It has been interesting to see the frenzy of media indignation over Nigel Farage being shouted at, booed, heckled, and eventually escorted away by the police when he visited Edinburgh yesterday.
He was supposedly there to drum up support for a UKIP candidate standing in a by-election. But as that by-election is some 180km away in Aberdeen, it seems rather more likely that he was doing his bit to persuade people to vote No in the independence referendum. Why else would he be talking about the Union Jack being "extinguished from Scotland forever"? There's a good selection of links here, and this is a video of it:
Clearly upset by what they thought of him, Nigel Farage called those who told him to go back home "anti-English", "anti-British" and "fascist scum", and the usual media have picked up on that theme with a vengeance, saying how unacceptable it is for a leader of a popular party in England not to be treated with the respect they think he deserves.
What they have not picked up on is that, on the very same day, a Conservative MP interviewed on ITV Wales' Sharp End told us that if a certain politician dared to come to his part of Wales to present a different view on exactly the same subject of the EU, framed in exactly the same terms of English nationalism, people would also protest. In fact he imagined these protests would be so fierce that the politician concerned would, to quote him exactly, "be lucky if he got out alive".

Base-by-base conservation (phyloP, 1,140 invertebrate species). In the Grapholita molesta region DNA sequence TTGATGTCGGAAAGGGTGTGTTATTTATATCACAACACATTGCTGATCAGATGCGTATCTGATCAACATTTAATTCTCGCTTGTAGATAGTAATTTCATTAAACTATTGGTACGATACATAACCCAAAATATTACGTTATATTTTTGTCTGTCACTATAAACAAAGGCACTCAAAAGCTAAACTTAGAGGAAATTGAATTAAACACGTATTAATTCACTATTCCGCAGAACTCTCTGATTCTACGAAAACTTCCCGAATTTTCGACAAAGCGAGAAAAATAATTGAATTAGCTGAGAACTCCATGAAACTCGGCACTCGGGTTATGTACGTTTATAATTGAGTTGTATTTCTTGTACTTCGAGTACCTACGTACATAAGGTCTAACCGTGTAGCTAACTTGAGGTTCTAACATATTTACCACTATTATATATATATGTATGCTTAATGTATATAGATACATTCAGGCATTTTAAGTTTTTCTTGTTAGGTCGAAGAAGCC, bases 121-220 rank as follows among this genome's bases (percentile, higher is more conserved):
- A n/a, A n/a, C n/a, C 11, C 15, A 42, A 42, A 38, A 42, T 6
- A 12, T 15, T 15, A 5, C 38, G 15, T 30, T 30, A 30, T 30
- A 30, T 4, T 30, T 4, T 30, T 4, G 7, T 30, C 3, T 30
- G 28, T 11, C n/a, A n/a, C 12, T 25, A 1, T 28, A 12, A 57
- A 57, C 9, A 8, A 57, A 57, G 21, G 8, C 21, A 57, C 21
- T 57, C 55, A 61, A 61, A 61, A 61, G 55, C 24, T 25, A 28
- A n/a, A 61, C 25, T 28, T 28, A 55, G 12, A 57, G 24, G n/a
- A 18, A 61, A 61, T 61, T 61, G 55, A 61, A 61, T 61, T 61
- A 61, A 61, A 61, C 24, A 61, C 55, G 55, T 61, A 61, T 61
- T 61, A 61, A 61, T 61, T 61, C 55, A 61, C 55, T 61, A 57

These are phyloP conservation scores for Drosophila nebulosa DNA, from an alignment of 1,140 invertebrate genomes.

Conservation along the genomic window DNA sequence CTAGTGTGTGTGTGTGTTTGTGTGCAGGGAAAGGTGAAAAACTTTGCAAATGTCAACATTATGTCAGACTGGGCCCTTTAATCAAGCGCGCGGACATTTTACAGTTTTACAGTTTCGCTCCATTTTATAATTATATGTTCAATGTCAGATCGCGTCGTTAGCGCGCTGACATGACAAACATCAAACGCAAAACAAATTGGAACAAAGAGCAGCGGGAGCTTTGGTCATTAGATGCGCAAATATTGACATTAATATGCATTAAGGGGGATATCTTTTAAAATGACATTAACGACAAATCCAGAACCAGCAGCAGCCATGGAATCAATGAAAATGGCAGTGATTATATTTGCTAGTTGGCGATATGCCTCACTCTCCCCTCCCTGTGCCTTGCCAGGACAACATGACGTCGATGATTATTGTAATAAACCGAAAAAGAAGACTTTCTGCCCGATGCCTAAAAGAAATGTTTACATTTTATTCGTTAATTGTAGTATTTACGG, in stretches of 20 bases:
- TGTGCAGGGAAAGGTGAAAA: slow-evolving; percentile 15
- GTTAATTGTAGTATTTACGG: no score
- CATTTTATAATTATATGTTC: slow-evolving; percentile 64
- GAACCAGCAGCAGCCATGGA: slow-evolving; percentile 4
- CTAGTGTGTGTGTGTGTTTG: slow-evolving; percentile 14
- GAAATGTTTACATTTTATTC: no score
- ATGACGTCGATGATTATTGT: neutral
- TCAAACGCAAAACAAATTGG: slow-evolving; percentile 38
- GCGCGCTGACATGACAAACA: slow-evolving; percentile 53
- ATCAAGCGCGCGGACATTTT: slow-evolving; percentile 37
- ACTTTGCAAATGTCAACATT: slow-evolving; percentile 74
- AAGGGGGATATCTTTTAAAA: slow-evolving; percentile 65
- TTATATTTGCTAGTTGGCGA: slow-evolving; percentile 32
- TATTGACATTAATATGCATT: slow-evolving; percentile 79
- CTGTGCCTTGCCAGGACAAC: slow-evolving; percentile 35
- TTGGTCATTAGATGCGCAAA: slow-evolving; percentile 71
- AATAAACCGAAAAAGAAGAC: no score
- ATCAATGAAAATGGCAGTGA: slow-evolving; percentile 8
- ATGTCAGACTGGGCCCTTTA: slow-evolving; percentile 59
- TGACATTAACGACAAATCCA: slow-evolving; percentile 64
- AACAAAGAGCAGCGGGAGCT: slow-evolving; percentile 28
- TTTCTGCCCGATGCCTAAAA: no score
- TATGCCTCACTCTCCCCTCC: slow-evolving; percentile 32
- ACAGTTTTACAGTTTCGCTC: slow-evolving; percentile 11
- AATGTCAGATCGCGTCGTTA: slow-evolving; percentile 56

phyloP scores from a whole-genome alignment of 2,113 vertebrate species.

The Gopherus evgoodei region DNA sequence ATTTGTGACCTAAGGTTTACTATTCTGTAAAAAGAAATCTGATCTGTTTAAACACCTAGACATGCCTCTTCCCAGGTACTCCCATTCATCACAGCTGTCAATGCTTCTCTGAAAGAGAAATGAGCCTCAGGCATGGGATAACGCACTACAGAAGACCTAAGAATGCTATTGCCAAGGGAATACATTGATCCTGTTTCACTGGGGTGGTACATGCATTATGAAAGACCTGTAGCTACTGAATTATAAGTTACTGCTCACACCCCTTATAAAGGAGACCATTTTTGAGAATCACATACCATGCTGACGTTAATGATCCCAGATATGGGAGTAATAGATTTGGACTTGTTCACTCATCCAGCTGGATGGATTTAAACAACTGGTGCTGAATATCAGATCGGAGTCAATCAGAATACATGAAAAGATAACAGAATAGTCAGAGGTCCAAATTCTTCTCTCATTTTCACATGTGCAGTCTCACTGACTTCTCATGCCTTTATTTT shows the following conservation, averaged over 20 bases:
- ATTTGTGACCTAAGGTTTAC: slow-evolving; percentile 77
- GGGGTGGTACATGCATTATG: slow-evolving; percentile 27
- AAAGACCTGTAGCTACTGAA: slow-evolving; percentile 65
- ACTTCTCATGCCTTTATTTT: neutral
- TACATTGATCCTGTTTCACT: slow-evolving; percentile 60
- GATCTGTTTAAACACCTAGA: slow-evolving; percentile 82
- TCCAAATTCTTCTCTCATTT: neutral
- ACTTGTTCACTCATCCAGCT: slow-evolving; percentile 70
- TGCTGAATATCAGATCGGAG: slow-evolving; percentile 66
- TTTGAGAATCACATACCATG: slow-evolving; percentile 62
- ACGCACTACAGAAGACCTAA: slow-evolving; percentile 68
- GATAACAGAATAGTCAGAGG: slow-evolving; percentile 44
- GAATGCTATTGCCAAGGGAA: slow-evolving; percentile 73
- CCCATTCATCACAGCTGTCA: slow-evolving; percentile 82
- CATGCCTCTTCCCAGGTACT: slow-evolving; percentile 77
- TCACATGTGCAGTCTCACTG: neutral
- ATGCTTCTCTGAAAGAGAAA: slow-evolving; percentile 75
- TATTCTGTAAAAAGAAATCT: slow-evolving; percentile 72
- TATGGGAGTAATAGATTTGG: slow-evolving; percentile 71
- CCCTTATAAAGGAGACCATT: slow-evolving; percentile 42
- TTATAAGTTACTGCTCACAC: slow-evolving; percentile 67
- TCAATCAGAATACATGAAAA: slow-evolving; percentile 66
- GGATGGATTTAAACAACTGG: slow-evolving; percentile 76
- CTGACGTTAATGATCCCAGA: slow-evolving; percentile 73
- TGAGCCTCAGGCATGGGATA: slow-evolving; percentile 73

Let's be charitable and assume that Simon Hart was just trying to "big-up" an imagined strength of feeling, and that Carwyn Jones would not actually be lynched, or even suffer any form of physical injury.
However, if what he said had any meaning, it is clear that he at least expected—and would probably condone—the protesters shouting, booing and heckling him to such an extent that the police might be called in to escort him away.
So why is it unacceptable for people to express their feelings against one politician with whom they disagree, but apparently quite acceptable for people with the opposite opinion (in Simon Hart's imagination, at least) to express similar feelings towards a different politician?
And what's the big deal, anyway? People in Scotland certainly don't have time for politicians like Nigel Farage. People in west Wales might well not have much time for politicians like Carwyn Jones. Leaving unpopular politicians with no illusions about what you think of them is a healthy part of democracy.